by Andrew Steele
Recent headlines are highlighting the harrowing tale of Chen Guangcheng, a blind Chinese dissident who last week fled house arrest and found safety at the US Embassy in Beijing. This is a fantastic story that further complicates Secretary Clinton’s visit to China for an important US-China annual meeting on security and economic concerns. Realists may be muttering under their breath that this one man jeopardizes fragile relations between the two most powerful countries in the world. This isn’t the first time. When the Cold War was beginning to take shape and clear lines were being drawn all over the world, another individual took refuge in a US Embassy. That individual was Cardinal Josef Mindszenty, a man whose fifteen years of personal sacrifice is memorialized in his home country of Hungary.
Chen stayed inside the Beijing embassy, which is recognized as official territory of the United States, for a total of 6 days. Mindszenty, on the other hand, was a guest of the US government for 15 years. From 1956 to 1971, Mindszenty was granted a small room in the Embassy as his personal quarters while the two great superpowers wrangled over his fate. As Mindszenty was the primate or leader of the Catholic Church in Hungary, Vatican interests were also involved in this convoluted scenario.
Mindszenty had taken an active role in the Hungarian Revolution of 1956 and was called to the capital by parliamentary leaders to strengthen the nationalist movement. However, when the Soviets crushed the rebellion it was left to Mindszenty to run through the streets, disguising his religious garb as best he could, and to throw himself to the mercy of the US government. Eisenhower accepted him, but only President Kennedy wrote him a brief letter assuring him that he would be looked after.
Realists of the time were no doubt troubled that Mindszenty, like Chen today, would make a mess of a modus vivendi between the superpowers. Détente was in its infancy as a policy idea, but Mindszenty never wavered in his conviction that Hungary ought to be saved from Soviet oppression; he made that clear in dozens of unreturned letters to the White House that stressed the illegality of Soviet methods. Chen too is a prominent dissident whose childhood blindness has not prevented his study of law or his defense of human rights for Chinese citizens.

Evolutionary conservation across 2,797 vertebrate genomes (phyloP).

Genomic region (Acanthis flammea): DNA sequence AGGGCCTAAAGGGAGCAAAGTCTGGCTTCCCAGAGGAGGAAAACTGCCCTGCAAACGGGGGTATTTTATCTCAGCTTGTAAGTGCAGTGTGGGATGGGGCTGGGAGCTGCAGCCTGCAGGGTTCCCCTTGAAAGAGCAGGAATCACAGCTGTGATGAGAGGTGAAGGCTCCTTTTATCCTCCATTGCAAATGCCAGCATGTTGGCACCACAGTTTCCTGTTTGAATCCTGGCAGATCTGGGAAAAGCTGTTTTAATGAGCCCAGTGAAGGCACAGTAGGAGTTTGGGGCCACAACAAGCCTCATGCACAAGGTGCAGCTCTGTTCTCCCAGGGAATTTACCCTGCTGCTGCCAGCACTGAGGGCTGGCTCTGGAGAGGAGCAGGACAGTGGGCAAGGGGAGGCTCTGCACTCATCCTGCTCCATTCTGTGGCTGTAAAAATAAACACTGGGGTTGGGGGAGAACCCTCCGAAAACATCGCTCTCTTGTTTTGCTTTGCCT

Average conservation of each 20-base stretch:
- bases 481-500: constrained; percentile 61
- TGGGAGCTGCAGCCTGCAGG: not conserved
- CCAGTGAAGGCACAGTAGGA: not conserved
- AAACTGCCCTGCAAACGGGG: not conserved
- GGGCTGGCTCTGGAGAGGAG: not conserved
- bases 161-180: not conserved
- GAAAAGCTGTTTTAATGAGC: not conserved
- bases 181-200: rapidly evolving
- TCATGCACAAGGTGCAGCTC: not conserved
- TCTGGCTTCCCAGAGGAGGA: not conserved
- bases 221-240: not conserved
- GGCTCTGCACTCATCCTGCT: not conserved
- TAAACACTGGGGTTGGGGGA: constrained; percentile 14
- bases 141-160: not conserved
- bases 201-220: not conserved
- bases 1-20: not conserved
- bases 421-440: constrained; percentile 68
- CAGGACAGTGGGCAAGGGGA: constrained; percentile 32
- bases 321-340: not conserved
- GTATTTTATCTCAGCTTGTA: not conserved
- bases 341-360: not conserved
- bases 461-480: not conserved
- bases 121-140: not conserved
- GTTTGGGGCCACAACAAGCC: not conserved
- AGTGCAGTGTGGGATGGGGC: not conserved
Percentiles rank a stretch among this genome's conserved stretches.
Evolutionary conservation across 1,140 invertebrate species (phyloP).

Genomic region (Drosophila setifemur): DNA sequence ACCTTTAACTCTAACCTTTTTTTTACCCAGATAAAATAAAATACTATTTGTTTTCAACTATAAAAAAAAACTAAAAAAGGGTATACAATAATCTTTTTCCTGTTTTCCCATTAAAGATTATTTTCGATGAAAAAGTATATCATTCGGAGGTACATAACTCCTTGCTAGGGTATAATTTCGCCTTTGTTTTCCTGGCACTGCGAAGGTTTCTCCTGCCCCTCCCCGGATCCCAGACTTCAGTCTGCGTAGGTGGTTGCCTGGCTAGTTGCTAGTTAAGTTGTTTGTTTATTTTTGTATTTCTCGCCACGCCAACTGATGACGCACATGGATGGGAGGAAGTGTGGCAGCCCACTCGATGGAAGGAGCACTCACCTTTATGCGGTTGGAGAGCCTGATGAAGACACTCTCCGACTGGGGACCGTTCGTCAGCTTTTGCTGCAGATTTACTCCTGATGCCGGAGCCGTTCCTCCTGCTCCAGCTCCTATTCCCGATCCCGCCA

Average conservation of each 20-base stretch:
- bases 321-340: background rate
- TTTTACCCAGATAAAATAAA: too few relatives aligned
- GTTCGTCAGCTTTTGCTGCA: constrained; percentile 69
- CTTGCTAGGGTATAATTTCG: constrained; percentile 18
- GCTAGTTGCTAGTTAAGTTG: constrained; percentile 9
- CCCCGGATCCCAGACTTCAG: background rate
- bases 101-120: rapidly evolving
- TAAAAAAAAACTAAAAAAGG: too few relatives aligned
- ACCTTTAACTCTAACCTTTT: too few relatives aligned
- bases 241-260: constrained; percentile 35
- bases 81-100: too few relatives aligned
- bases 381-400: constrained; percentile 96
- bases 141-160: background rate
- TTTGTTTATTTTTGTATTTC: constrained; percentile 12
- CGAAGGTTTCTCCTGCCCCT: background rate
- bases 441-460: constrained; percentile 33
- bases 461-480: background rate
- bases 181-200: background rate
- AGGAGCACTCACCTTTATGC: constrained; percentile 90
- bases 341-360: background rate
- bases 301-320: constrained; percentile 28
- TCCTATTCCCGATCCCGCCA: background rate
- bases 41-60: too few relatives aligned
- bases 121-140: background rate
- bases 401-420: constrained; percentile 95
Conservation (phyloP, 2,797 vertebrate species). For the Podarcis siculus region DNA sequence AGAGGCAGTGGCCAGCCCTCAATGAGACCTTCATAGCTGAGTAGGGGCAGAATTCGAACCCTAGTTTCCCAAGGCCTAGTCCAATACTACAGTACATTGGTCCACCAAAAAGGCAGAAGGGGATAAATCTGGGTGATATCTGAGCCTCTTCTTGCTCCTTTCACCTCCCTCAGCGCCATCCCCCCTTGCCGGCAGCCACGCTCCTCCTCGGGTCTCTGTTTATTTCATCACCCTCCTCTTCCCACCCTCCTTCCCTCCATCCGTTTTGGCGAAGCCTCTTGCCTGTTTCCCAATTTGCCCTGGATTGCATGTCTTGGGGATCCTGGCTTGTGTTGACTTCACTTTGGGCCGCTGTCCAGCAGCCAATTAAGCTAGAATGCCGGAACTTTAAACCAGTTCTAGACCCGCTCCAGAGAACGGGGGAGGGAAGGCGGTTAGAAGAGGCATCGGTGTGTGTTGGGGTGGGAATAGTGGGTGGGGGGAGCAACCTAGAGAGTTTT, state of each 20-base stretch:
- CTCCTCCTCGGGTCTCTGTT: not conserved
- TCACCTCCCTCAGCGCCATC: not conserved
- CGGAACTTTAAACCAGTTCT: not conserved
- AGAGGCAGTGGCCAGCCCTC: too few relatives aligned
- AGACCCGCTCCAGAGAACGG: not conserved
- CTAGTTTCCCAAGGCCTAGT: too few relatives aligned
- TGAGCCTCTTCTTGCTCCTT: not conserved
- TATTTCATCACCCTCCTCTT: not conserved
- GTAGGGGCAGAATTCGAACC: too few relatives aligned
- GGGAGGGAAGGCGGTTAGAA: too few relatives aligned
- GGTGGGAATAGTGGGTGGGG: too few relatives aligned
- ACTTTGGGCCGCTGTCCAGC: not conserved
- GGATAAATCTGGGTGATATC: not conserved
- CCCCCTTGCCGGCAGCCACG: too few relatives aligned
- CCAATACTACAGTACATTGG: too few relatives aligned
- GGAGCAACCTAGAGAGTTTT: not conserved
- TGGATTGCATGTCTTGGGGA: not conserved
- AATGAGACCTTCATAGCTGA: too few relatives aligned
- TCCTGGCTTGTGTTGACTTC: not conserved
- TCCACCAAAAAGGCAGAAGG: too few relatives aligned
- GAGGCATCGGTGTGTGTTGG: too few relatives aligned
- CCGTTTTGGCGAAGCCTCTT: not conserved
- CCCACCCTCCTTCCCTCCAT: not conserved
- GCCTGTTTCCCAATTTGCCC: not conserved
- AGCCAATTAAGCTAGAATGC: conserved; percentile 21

The consonance of Mindszenty and Chen’s values with the ideals of the United States rendered impossible the option of throwing these men into the hands of their unjust captors. The United States can’t solve every infraction of justice, but it can use its enormous stores of ‘soft power’ as a lever to effect good in the world. Where possible, US diplomats should be charged with mediating extraordinary instances like Chen’s. Since the days of President Woodrow Wilson, our foreign policy has forever been tinged with moral ideals and not merely base, material interests. This distinguishes America from many and is perhaps our truest case for American Exceptionalism.
Mindszenty was eventually granted safe passage to Vienna in a deal brokered by the executive administrations of President Nixon, General Secretary Brezhnev, and Pope Paul VI. The Hungarian Cardinal’s obdurate rejection of totalitarianism was one of many blows to the Soviet regime and can thus be conceived of as a figurative hammer’s strike against the Berlin Wall. Perhaps the State Department’s apparently honorable dealings with Chen will activate a similarly cataclysmic chain of events and play a small but crucial part in expanding freedom in China.
Andrew Steele is the Coordinator for the Center’s Religion in Public Life Program. Andrew is a 2010 graduate of Hamilton College. He was a double major in Chinese language and Government, spending time in Beijing and Washington, D.C